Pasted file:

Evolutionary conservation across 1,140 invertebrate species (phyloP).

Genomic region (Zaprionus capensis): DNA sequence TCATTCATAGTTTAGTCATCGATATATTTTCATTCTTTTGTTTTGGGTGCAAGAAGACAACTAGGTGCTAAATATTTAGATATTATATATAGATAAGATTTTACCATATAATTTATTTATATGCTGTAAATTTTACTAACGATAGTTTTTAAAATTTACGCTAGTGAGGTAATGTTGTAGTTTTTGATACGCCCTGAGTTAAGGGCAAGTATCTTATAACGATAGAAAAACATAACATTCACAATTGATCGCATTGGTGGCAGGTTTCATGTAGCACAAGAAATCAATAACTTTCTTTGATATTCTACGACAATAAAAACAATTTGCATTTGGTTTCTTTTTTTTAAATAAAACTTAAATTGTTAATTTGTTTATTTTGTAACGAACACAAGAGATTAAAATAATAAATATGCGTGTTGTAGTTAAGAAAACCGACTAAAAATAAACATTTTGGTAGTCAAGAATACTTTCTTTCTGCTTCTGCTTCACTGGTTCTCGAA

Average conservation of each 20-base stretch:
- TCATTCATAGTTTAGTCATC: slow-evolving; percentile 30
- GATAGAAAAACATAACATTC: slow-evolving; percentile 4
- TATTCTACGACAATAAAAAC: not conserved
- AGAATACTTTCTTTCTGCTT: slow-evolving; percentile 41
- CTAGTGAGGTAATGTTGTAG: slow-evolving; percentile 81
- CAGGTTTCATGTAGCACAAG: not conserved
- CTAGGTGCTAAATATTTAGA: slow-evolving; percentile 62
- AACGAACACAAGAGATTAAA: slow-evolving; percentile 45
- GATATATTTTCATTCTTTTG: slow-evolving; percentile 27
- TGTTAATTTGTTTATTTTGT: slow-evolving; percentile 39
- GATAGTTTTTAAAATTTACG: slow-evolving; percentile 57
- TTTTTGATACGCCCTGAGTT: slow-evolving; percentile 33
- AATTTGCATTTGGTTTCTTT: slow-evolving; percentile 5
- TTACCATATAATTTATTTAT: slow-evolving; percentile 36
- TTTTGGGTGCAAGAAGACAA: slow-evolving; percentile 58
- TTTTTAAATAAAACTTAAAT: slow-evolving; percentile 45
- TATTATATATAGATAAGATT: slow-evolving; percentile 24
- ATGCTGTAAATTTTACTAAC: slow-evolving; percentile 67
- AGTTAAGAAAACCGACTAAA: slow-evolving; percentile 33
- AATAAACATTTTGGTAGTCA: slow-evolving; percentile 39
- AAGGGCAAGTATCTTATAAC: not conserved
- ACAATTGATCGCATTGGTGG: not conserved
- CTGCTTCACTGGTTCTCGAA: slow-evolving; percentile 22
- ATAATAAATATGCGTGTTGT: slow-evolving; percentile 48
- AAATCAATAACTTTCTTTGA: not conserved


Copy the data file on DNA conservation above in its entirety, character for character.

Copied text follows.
Evolutionary conservation across 1,140 invertebrate species (phyloP).

Genomic region (Zaprionus capensis): DNA sequence TCATTCATAGTTTAGTCATCGATATATTTTCATTCTTTTGTTTTGGGTGCAAGAAGACAACTAGGTGCTAAATATTTAGATATTATATATAGATAAGATTTTACCATATAATTTATTTATATGCTGTAAATTTTACTAACGATAGTTTTTAAAATTTACGCTAGTGAGGTAATGTTGTAGTTTTTGATACGCCCTGAGTTAAGGGCAAGTATCTTATAACGATAGAAAAACATAACATTCACAATTGATCGCATTGGTGGCAGGTTTCATGTAGCACAAGAAATCAATAACTTTCTTTGATATTCTACGACAATAAAAACAATTTGCATTTGGTTTCTTTTTTTTAAATAAAACTTAAATTGTTAATTTGTTTATTTTGTAACGAACACAAGAGATTAAAATAATAAATATGCGTGTTGTAGTTAAGAAAACCGACTAAAAATAAACATTTTGGTAGTCAAGAATACTTTCTTTCTGCTTCTGCTTCACTGGTTCTCGAA

Average conservation of each 20-base stretch:
- TCATTCATAGTTTAGTCATC: slow-evolving; percentile 30
- GATAGAAAAACATAACATTC: slow-evolving; percentile 4
- TATTCTACGACAATAAAAAC: not conserved
- AGAATACTTTCTTTCTGCTT: slow-evolving; percentile 41
- CTAGTGAGGTAATGTTGTAG: slow-evolving; percentile 81
- CAGGTTTCATGTAGCACAAG: not conserved
- CTAGGTGCTAAATATTTAGA: slow-evolving; percentile 62
- AACGAACACAAGAGATTAAA: slow-evolving; percentile 45
- GATATATTTTCATTCTTTTG: slow-evolving; percentile 27
- TGTTAATTTGTTTATTTTGT: slow-evolving; percentile 39
- GATAGTTTTTAAAATTTACG: slow-evolving; percentile 57
- TTTTTGATACGCCCTGAGTT: slow-evolving; percentile 33
- AATTTGCATTTGGTTTCTTT: slow-evolving; percentile 5
- TTACCATATAATTTATTTAT: slow-evolving; percentile 36
- TTTTGGGTGCAAGAAGACAA: slow-evolving; percentile 58
- TTTTTAAATAAAACTTAAAT: slow-evolving; percentile 45
- TATTATATATAGATAAGATT: slow-evolving; percentile 24
- ATGCTGTAAATTTTACTAAC: slow-evolving; percentile 67
- AGTTAAGAAAACCGACTAAA: slow-evolving; percentile 33
- AATAAACATTTTGGTAGTCA: slow-evolving; percentile 39
- AAGGGCAAGTATCTTATAAC: not conserved
- ACAATTGATCGCATTGGTGG: not conserved
- CTGCTTCACTGGTTCTCGAA: slow-evolving; percentile 22
- ATAATAAATATGCGTGTTGT: slow-evolving; percentile 48
- AAATCAATAACTTTCTTTGA: not conserved